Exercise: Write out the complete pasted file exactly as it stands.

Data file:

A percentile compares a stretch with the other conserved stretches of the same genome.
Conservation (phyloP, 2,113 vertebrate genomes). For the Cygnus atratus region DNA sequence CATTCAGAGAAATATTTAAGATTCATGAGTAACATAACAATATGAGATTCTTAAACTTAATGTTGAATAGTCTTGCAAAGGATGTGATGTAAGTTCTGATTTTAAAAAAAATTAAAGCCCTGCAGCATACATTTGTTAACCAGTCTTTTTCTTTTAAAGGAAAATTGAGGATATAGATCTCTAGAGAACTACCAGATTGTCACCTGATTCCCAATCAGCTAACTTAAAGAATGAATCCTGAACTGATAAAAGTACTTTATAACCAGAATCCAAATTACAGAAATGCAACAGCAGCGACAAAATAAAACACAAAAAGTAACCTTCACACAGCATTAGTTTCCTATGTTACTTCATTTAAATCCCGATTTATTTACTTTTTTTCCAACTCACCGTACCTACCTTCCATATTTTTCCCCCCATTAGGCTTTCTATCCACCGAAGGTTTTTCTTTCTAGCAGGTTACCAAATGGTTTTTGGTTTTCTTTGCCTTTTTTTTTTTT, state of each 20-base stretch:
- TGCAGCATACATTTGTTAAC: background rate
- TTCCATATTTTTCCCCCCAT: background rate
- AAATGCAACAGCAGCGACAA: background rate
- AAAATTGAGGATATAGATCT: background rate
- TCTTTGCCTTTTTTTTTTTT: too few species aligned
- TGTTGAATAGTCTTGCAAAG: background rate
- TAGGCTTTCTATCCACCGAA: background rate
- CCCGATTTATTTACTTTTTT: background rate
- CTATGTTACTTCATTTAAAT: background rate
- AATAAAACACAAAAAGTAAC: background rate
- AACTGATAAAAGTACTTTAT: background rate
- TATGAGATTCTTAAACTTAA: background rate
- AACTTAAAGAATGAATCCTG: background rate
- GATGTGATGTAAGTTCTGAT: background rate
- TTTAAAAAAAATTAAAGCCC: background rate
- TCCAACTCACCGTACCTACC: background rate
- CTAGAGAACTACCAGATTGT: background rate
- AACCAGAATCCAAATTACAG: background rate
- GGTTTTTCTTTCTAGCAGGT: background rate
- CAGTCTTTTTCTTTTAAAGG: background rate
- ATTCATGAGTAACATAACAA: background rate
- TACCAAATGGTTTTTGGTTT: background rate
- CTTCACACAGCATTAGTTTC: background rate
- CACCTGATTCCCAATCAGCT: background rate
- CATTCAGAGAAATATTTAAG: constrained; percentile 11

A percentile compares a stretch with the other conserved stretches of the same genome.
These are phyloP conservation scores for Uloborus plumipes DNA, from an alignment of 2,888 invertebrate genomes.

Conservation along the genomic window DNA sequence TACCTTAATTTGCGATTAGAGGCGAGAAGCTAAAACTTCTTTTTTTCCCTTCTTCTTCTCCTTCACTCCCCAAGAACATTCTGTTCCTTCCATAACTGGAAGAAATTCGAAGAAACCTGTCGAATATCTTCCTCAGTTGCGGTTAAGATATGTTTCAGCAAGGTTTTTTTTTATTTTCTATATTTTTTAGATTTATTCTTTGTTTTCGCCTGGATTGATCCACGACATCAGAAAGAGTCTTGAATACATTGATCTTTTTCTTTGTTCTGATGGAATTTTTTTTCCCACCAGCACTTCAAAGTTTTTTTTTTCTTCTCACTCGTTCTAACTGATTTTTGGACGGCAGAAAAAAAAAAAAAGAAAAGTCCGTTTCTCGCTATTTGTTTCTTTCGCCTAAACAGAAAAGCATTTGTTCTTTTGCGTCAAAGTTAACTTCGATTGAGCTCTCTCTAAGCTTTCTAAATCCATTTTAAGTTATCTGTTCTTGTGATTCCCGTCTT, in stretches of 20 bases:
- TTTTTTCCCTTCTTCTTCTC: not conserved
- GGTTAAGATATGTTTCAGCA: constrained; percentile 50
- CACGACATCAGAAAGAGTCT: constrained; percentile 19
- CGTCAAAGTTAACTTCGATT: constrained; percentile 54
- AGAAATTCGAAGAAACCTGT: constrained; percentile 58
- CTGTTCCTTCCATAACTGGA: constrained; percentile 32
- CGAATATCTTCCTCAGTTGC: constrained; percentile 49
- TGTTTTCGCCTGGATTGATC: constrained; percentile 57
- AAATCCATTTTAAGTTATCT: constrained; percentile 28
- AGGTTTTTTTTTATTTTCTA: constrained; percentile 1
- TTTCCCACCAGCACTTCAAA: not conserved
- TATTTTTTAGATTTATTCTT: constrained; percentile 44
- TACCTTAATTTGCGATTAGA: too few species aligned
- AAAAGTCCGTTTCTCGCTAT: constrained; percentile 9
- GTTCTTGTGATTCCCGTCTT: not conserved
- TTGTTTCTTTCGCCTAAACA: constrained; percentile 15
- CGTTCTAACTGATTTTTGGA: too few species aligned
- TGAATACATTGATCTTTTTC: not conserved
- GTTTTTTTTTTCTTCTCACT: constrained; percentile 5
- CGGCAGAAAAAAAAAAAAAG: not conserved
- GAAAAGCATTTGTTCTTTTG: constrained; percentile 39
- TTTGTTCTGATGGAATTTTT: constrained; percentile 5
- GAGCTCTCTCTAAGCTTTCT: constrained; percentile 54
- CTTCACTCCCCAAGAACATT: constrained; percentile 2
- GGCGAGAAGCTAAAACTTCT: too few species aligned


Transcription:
A percentile compares a stretch with the other conserved stretches of the same genome.
Conservation (phyloP, 2,113 vertebrate genomes). For the Cygnus atratus region DNA sequence CATTCAGAGAAATATTTAAGATTCATGAGTAACATAACAATATGAGATTCTTAAACTTAATGTTGAATAGTCTTGCAAAGGATGTGATGTAAGTTCTGATTTTAAAAAAAATTAAAGCCCTGCAGCATACATTTGTTAACCAGTCTTTTTCTTTTAAAGGAAAATTGAGGATATAGATCTCTAGAGAACTACCAGATTGTCACCTGATTCCCAATCAGCTAACTTAAAGAATGAATCCTGAACTGATAAAAGTACTTTATAACCAGAATCCAAATTACAGAAATGCAACAGCAGCGACAAAATAAAACACAAAAAGTAACCTTCACACAGCATTAGTTTCCTATGTTACTTCATTTAAATCCCGATTTATTTACTTTTTTTCCAACTCACCGTACCTACCTTCCATATTTTTCCCCCCATTAGGCTTTCTATCCACCGAAGGTTTTTCTTTCTAGCAGGTTACCAAATGGTTTTTGGTTTTCTTTGCCTTTTTTTTTTTT, state of each 20-base stretch:
- TGCAGCATACATTTGTTAAC: background rate
- TTCCATATTTTTCCCCCCAT: background rate
- AAATGCAACAGCAGCGACAA: background rate
- AAAATTGAGGATATAGATCT: background rate
- TCTTTGCCTTTTTTTTTTTT: too few species aligned
- TGTTGAATAGTCTTGCAAAG: background rate
- TAGGCTTTCTATCCACCGAA: background rate
- CCCGATTTATTTACTTTTTT: background rate
- CTATGTTACTTCATTTAAAT: background rate
- AATAAAACACAAAAAGTAAC: background rate
- AACTGATAAAAGTACTTTAT: background rate
- TATGAGATTCTTAAACTTAA: background rate
- AACTTAAAGAATGAATCCTG: background rate
- GATGTGATGTAAGTTCTGAT: background rate
- TTTAAAAAAAATTAAAGCCC: background rate
- TCCAACTCACCGTACCTACC: background rate
- CTAGAGAACTACCAGATTGT: background rate
- AACCAGAATCCAAATTACAG: background rate
- GGTTTTTCTTTCTAGCAGGT: background rate
- CAGTCTTTTTCTTTTAAAGG: background rate
- ATTCATGAGTAACATAACAA: background rate
- TACCAAATGGTTTTTGGTTT: background rate
- CTTCACACAGCATTAGTTTC: background rate
- CACCTGATTCCCAATCAGCT: background rate
- CATTCAGAGAAATATTTAAG: constrained; percentile 11

A percentile compares a stretch with the other conserved stretches of the same genome.
These are phyloP conservation scores for Uloborus plumipes DNA, from an alignment of 2,888 invertebrate genomes.

Conservation along the genomic window DNA sequence TACCTTAATTTGCGATTAGAGGCGAGAAGCTAAAACTTCTTTTTTTCCCTTCTTCTTCTCCTTCACTCCCCAAGAACATTCTGTTCCTTCCATAACTGGAAGAAATTCGAAGAAACCTGTCGAATATCTTCCTCAGTTGCGGTTAAGATATGTTTCAGCAAGGTTTTTTTTTATTTTCTATATTTTTTAGATTTATTCTTTGTTTTCGCCTGGATTGATCCACGACATCAGAAAGAGTCTTGAATACATTGATCTTTTTCTTTGTTCTGATGGAATTTTTTTTCCCACCAGCACTTCAAAGTTTTTTTTTTCTTCTCACTCGTTCTAACTGATTTTTGGACGGCAGAAAAAAAAAAAAAGAAAAGTCCGTTTCTCGCTATTTGTTTCTTTCGCCTAAACAGAAAAGCATTTGTTCTTTTGCGTCAAAGTTAACTTCGATTGAGCTCTCTCTAAGCTTTCTAAATCCATTTTAAGTTATCTGTTCTTGTGATTCCCGTCTT, in stretches of 20 bases:
- TTTTTTCCCTTCTTCTTCTC: not conserved
- GGTTAAGATATGTTTCAGCA: constrained; percentile 50
- CACGACATCAGAAAGAGTCT: constrained; percentile 19
- CGTCAAAGTTAACTTCGATT: constrained; percentile 54
- AGAAATTCGAAGAAACCTGT: constrained; percentile 58
- CTGTTCCTTCCATAACTGGA: constrained; percentile 32
- CGAATATCTTCCTCAGTTGC: constrained; percentile 49
- TGTTTTCGCCTGGATTGATC: constrained; percentile 57
- AAATCCATTTTAAGTTATCT: constrained; percentile 28
- AGGTTTTTTTTTATTTTCTA: constrained; percentile 1
- TTTCCCACCAGCACTTCAAA: not conserved
- TATTTTTTAGATTTATTCTT: constrained; percentile 44
- TACCTTAATTTGCGATTAGA: too few species aligned
- AAAAGTCCGTTTCTCGCTAT: constrained; percentile 9
- GTTCTTGTGATTCCCGTCTT: not conserved
- TTGTTTCTTTCGCCTAAACA: constrained; percentile 15
- CGTTCTAACTGATTTTTGGA: too few species aligned
- TGAATACATTGATCTTTTTC: not conserved
- GTTTTTTTTTTCTTCTCACT: constrained; percentile 5
- CGGCAGAAAAAAAAAAAAAG: not conserved
- GAAAAGCATTTGTTCTTTTG: constrained; percentile 39
- TTTGTTCTGATGGAATTTTT: constrained; percentile 5
- GAGCTCTCTCTAAGCTTTCT: constrained; percentile 54
- CTTCACTCCCCAAGAACATT: constrained; percentile 2
- GGCGAGAAGCTAAAACTTCT: too few species aligned